Olive oil -- when to use what kind?

Sunny Side Up

Count your many blessings...
11 Years
Mar 12, 2008
Loxahatchee, Florida
Are there different uses for the different kinds of olive oil or is it a matter of preference?

I have been using olive oil for the health benefits it is supposed to provide. After hearing Rachel Ray mention using the Extra Virgin Olive Oil (or EVOO) I have been using it for sauteeing & pan-frying, also as a substitute for butter on cooked pasta.

I have a friend who bakes these fanTAStic chocolate chip cookies using the regular Toll House recipe but using Extra Light Tasting Olive Oil instead of butter. So I have been using that type of olive oil in recipes that call for vegetable oil.

Does this make a difference? Or can I use the same kind of olive oil for every application? Is there one type that has the most health benefits? And what do you use the regular kind, not virgin or light, of olive oil for?
Cold pressure is different then a hot press... also extra virgin is lighter and sweeter... good for dressing so not so great for cooking. Virgin or heavier olive oils are good for cooking. Though for frying try peanut oil or soy.
I have switched over to using nearly 100% olive oils in my cooking, but NOT baking (I always use real butter), unless actual veggie oil is called for in the recipe. I use Extra Light or Light in my general cooking, such as when i want to have a bit of oil in my pan for eggs or pancakes, ect. When making muffins I use the Light or Extra Light because I do not want my baked goods to have the heavy flavor or Regular or Extra Virgin Olive Oil.

I love Regular Olive Oil or Virgin Olive Oil in cooking where i WANT the flavor of the oil. For instance, I used Virgin OO in my tomato sauce I made from scratch last week. Obviously the oil flavor was appropriate. I use Virgin in my salad dressings and as a topping for bread when making garlic bread. I will also use Virgin OO in my cooking of meats such as a roast when I would like some extra flavor to go with Herbs such as Rosemary and Thyme or Garlic.

Extra Virgin, especially the cold pressed oils are more expensive and pronounced in flavor. It took me several years to appreicate the taste. Also Extra Virgin, Unfiltered OO will BURN if used at high temperatures so be careful-- you don't want to go burning that expensive oil. Those kinds of OO"s are really to be used as a condiment and oil for dressings. Cooking the specialty oils like that will ruin them.
I think that taste of the olive oil has a lot to do with it.....I prefer the light oo and use it for everything. The pure is really strong and olive flavor so I don't think that would be good in sweets cookies, cakes, etc. but more like in salads, pesto sauce, or spaghetti sauce and stuff like that.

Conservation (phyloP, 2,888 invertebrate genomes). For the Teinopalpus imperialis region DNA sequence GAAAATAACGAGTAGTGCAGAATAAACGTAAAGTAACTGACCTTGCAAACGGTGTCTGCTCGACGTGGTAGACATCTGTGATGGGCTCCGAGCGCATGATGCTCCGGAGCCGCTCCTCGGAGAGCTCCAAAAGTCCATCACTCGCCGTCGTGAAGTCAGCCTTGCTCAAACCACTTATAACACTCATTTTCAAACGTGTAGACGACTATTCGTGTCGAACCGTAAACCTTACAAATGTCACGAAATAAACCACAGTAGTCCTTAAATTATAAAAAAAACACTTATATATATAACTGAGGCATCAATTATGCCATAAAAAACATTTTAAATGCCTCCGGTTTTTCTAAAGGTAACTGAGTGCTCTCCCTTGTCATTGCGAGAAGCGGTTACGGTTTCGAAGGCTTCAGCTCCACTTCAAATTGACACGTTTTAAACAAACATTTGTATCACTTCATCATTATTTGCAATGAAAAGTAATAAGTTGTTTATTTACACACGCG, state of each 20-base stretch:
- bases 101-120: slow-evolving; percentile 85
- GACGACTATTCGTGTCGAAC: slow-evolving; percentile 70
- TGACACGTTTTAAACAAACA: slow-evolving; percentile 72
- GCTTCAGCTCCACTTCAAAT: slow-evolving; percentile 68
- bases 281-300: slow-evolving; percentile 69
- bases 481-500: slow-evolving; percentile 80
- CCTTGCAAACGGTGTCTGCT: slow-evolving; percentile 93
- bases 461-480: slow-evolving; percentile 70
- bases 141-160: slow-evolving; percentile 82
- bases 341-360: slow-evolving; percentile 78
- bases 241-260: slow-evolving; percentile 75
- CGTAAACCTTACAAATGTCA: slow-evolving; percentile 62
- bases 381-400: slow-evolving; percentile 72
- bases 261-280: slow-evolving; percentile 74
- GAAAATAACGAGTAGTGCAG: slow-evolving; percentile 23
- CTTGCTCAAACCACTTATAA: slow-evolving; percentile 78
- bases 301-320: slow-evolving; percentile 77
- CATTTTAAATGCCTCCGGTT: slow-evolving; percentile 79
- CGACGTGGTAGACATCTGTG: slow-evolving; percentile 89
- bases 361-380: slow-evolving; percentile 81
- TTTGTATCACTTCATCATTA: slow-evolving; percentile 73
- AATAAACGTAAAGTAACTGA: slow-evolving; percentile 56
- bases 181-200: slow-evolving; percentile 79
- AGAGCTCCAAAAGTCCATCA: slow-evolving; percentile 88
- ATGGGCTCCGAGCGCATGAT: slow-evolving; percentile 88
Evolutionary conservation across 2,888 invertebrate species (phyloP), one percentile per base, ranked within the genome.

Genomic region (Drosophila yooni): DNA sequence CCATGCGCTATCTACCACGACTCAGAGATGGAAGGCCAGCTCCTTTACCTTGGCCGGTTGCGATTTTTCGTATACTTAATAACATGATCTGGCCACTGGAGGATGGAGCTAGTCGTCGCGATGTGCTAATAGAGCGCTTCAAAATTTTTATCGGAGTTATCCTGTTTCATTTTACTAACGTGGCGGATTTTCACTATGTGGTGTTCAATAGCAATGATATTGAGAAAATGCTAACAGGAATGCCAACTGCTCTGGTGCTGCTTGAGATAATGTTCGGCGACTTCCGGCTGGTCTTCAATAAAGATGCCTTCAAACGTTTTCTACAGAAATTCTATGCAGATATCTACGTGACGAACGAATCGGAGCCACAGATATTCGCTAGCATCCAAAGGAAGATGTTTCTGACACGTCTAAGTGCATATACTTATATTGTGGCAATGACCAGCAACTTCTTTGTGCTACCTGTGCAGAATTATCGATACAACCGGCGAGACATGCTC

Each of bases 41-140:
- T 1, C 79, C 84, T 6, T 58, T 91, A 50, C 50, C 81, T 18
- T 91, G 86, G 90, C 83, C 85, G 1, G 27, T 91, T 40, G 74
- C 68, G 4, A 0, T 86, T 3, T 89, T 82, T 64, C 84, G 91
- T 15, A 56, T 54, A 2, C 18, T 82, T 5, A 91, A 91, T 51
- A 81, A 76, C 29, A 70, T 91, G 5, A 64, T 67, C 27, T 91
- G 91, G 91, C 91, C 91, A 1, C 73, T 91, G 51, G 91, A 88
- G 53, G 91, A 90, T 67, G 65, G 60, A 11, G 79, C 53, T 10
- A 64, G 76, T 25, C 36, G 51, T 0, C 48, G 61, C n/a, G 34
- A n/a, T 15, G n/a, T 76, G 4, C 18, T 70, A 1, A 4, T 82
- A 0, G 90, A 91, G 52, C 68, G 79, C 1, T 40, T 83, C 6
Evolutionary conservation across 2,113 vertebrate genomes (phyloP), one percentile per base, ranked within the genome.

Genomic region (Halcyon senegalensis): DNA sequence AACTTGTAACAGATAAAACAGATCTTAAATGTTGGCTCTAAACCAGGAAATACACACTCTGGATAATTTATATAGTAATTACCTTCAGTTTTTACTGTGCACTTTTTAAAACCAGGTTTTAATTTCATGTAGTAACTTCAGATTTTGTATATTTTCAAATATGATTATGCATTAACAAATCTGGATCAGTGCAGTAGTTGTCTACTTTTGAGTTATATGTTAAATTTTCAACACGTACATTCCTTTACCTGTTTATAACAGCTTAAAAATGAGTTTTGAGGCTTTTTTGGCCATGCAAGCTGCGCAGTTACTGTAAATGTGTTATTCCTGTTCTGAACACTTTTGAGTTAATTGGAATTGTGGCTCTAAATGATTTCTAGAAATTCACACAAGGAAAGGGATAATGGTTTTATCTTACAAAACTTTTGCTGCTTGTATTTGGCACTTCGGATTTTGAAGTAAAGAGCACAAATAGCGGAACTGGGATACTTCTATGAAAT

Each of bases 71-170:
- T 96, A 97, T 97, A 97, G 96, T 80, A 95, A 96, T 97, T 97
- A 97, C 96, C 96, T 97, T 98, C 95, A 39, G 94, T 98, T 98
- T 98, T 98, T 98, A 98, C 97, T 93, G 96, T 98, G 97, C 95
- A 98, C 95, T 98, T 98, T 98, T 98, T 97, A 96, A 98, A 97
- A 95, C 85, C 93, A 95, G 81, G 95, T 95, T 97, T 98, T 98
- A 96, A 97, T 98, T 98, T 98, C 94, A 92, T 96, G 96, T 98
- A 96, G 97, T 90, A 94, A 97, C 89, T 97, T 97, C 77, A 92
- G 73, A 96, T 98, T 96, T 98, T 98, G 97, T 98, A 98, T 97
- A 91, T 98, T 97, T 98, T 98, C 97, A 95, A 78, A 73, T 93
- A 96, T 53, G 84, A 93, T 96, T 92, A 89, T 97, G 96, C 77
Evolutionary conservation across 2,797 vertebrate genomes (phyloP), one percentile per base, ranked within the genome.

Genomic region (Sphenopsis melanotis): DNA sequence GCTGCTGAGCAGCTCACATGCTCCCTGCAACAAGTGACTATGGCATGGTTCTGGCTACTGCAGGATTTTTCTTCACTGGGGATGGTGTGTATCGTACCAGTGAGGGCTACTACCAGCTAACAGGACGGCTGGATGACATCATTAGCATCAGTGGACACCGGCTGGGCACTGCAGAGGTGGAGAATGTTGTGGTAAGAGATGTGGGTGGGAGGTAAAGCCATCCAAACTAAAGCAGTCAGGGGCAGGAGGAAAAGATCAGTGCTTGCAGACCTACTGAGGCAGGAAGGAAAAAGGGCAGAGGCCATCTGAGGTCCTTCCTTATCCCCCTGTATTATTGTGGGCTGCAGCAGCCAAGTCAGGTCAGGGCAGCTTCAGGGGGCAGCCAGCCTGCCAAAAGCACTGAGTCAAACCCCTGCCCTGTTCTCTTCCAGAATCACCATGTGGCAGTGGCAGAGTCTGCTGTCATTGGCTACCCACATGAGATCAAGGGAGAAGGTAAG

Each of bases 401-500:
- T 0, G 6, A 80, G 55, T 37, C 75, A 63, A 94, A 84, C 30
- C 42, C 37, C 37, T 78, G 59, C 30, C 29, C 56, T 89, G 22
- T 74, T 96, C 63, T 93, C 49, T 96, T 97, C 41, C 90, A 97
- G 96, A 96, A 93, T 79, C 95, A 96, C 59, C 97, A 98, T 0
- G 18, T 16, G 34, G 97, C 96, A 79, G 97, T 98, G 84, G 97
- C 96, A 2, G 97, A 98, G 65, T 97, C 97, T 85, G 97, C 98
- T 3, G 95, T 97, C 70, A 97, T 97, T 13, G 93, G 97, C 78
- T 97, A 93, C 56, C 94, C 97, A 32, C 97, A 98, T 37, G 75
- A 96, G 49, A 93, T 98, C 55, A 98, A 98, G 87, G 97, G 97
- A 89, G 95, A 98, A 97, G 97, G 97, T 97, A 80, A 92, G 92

If you can find virgin olive oil with a taste that you like, that will be a good value. I have trouble finding virgin olive oil where I live, so I usually get a big bottle of Extra Virgin from Costco or the Whole Foods 365 brand that I like. If you do a lot of deep frying and can find pure olive oil, that is what is generally used for frying. But peanut oil would be fine for frying also because of the high smoke point. There are very expensive, cold pressed oils that are really green in color and have a great olive flavor that should be saved for salad dressings, dips for breads, and drizzling over pasta or vegetables after cooking and just before serving. I have been using a blended oil (vegetable and canola) for baking as it has almost no taste. I'll have to check into the light olive oils.
Just how many different kinds of olive oils are there? I'm going to have to study the selection on my grocer's shelves next time I'm there. I'm seeing mention of Virgin and Extra-Virgin, Light and Regular, cold and hot pressed... it's getting confusing. It seems there are kinds with a stronger olive taste that are better for savory dishes, and others better suited for use in baking, especially sweet things. Could someone give us a good explanation of all the types & their uses? Or direct us to a good website with that info?
Light Olive Oil ~ Only light in *flavor* not fat. Has a light color, close to what corn oil looks like. Has hardly any "olive" flavor, a hint but not much. Has the benifits that all other OO's have in that it is heart healthy. Good for baking and using as a general oil for frying and in the pan as a non stick oil. Relatively inexpensive compared to EVOO.

Olive Oil (or Regular OO) ~ Has more olive flavor and will be from a medium green color to a dark yellow. Good for your heart oil. Good in dressings and Non-sweet baking such as making breads, good in pasta making too if recipe calls for oil. Ok for frying in. You can find it cold pressed, but probably not in a "regular" grocery store. Good in dressings and on meats when cooking, in sauces and the like.

Extra Virgin OO ~ This oil will range from very dark green to a lighter green and be quite "heavy" in the bottle. You can find it unfiltered, filtered, cold pressed or hot pressed. Unfiltered will have a distinct cloudy appearance and you might not find it in a regular grocery store. EVOO, cold pressed means the olives were pressed using no chemicals or heat so it can be more robust in flavor as well as healthy. EVOO will often be the most expensive, even in the grocery store. Has a very pronounced flavor and is great as a condiment and in salads and dressings, not neccessarily great for frying. Sometimes will burn at high heat. EVOO's can have a wide range of flavors depending on where the olives were grown.

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